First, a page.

What Is He Doing in Asia?
As Donald Trump embarks on his trip to Asia, one cannot help but ask what he is doing in Asia. Resolving the security issues related to North Korea, expanding U.S. trade interests, or jeopardizing the region’s peace as he has created uncertainty among Asian leaders in his first 10 months of presidency?
America’s withdrawal from the Trans-Pacific Partnership (TPP) trade agreement has concerned policymakers and business leaders across the Pacific. However, Trump’s 12-day itinerary with bilateral and multilateral meetings in Japan, South Korea, China, Vietnam and the Philippines, is planned to accomplish the following, according to the Washington Post:
1) Clarifying U.S. foreign policy
Trump’s “America first” vision may result in U.S. disengagement from the region. On the other hand, other than TPP, Trump has not deviated greatly from the Obama administration’s “Asia pivot,” which was devised to reassure allies about the continued U.S. presence in Asia. Commitment and partnership is anticipated.
2) Reinforcing U.S. ties with Asia
Leadership in Japan and China takes on an assertive role for the region as well as the globe. Prime Minister Shinzo Abe’s is carrying TPP forward with the 11 remaining partners in the absence of the United States. President Xi Jinping announced China’s long-term vision of being a global leader. Trump is expected to strengthen his rapport with both Xi and Abe, as well as other Asian allies.
3) Forging a consensus on North Korea’s nuclear threat
With Moon, Xi, Abe and other leaders at the ASEAN meeting, Trump will look for allies and partners to “strengthen the international resolve to confront the North Korean threat” and move toward a denuclearized Korea.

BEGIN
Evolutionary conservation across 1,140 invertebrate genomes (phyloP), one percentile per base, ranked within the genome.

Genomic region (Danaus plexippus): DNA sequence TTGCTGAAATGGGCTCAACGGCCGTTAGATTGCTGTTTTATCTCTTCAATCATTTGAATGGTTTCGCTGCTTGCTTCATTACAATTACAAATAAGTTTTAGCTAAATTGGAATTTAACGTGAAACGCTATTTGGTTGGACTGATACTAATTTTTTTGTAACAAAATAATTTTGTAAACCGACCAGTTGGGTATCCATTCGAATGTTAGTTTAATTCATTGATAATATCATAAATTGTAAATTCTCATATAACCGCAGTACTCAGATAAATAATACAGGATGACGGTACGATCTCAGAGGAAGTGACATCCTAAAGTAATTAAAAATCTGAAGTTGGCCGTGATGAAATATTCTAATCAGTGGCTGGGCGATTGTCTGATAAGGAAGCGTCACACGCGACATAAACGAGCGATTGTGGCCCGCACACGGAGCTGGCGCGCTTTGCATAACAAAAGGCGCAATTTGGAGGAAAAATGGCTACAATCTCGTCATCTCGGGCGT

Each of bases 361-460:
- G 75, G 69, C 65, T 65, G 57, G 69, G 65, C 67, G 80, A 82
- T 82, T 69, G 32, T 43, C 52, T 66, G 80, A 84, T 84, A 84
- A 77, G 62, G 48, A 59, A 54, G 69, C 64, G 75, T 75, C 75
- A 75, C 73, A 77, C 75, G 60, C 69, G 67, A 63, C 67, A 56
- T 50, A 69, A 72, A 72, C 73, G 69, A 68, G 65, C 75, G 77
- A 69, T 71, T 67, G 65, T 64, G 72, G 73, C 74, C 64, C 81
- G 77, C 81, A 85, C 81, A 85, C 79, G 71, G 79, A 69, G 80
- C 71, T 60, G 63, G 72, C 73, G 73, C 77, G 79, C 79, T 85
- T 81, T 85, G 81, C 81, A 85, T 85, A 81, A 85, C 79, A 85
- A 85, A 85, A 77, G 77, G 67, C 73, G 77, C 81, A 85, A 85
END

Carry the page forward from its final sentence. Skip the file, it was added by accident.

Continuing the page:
4) Negotiating U.S. trade interests
Trump will negotiate U.S. trade interests at the APEC summit in Vietnam. With Japan, Trump seeks a bilateral free trade agreement (FTA), which would be at odds with Abe’s hopes to keep alive the TPP deal. Trump will also renegotiate the 2012 KORUS FTA with Korea, and address perennial trade issues with China to lessen barriers to U.S. commercial engagement in the Chinese world.
The 12-day, five-country trip, comes at a precarious moment for Trump. His former campaign chairman was indicted, and another adviser pleaded guilty as part of an investigation into collusion between his 2016 campaign and Russian officials.
As Trump undergoes domestic vulnerabilities, the trip presents a crucial international test. The White House is proposing that Trump will push American economic interests in the region, but the North Korean threat is expected to dominate the trip. The escalation of rhetoric has undermined confidence in the U.S. as a stabilizing force in Asia. The White House hopes the trip could offer a chance at a reset for Trump, an opportunity to forcefully assert U.S. pledges to its allies and send an effective warning directly to North Korea. We shall s